Patrick Wilson: No, I don’t know. I mean, I’m sure there comes a point where I think people maybe don’t want to see you. There are a lot of actors out there and I know what I bring to the table. But, I’m always open to it because I love complex characters. With Orm, I also love that he gets me out of my comfort zone. He’s so broad at times. I think the theatricality of him is fun to play. So, there’s a lot there. I went to theater school and you do a lot of Greek tragedy and Shakespeare there. You study the classics, and I’ve always viewed comics that way too because you have such a short amount of time even in a long story. Dialogue is so specific in a comic and in a panel. It makes you really honor the words and the language. Certainly with someone like Orm, he’s very verbose… and he just talks and talks. You have to attack it with reverence and non judgement. But, yeah I’d love to take a look at another comic guy.

Q: You’ve worked with James Wan before on Insidious and The Conjuring movies. What was the difference in scale with working with him on a superhero movie and how did you approach this project differently?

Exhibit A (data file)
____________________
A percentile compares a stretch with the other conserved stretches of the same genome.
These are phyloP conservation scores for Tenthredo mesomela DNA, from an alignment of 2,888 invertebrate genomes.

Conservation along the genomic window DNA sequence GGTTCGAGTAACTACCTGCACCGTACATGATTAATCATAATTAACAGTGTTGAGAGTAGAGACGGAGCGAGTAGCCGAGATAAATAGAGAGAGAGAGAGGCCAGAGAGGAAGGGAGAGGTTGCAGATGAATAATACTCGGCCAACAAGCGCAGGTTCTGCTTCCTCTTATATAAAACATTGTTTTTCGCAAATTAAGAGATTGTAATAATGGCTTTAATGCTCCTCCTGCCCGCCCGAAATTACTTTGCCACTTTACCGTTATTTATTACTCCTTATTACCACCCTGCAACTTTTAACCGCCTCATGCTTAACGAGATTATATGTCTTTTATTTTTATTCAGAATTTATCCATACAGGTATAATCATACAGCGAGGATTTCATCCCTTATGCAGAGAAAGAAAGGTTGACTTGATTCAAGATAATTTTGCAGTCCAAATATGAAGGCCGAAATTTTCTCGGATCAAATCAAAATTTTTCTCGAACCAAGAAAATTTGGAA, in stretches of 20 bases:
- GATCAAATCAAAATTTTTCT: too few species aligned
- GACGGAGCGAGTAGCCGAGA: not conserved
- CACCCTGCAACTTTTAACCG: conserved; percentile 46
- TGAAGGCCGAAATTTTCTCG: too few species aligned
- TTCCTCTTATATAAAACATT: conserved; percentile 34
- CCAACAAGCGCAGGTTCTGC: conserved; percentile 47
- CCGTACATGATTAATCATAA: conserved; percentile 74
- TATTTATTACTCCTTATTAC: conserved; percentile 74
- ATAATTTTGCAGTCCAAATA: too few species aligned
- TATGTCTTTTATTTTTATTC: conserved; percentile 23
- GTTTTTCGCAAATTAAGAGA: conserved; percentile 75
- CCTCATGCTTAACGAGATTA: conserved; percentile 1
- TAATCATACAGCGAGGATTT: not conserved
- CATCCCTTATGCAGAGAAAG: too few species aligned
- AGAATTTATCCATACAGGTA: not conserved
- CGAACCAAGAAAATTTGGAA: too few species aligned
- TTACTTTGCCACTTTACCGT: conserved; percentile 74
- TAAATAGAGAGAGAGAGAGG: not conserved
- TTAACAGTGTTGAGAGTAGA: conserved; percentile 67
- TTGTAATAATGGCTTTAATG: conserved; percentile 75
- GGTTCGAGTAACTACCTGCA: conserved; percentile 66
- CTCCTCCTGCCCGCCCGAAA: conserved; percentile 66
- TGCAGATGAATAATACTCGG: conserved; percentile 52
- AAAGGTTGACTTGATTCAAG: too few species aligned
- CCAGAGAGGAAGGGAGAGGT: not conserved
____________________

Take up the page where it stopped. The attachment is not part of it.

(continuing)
Patrick Wilson: That’s a twofold answer. I think the first thing is he’s no different. I think his skill set, his knowledge of visual effects and his knowledge of the scale of movies is much different… just like mine was when we did the first Insidious film. But, he’s the same guy. I never viewed him as a horror director and he never viewed me as a horror actor. As much as he defined the horror genre I don’t think he would ever consider himself that. He’s a director. He loves all genres of movies and I love all genres of movies. You constantly find that balance and when you get successful in one genre you get asked more in that. So then you gotta find something new in that genre. It’s a constant battle. But, I’ve always known he was going to big movies and there’s really no difference. We just have more time to make them now and more money and toys to play with.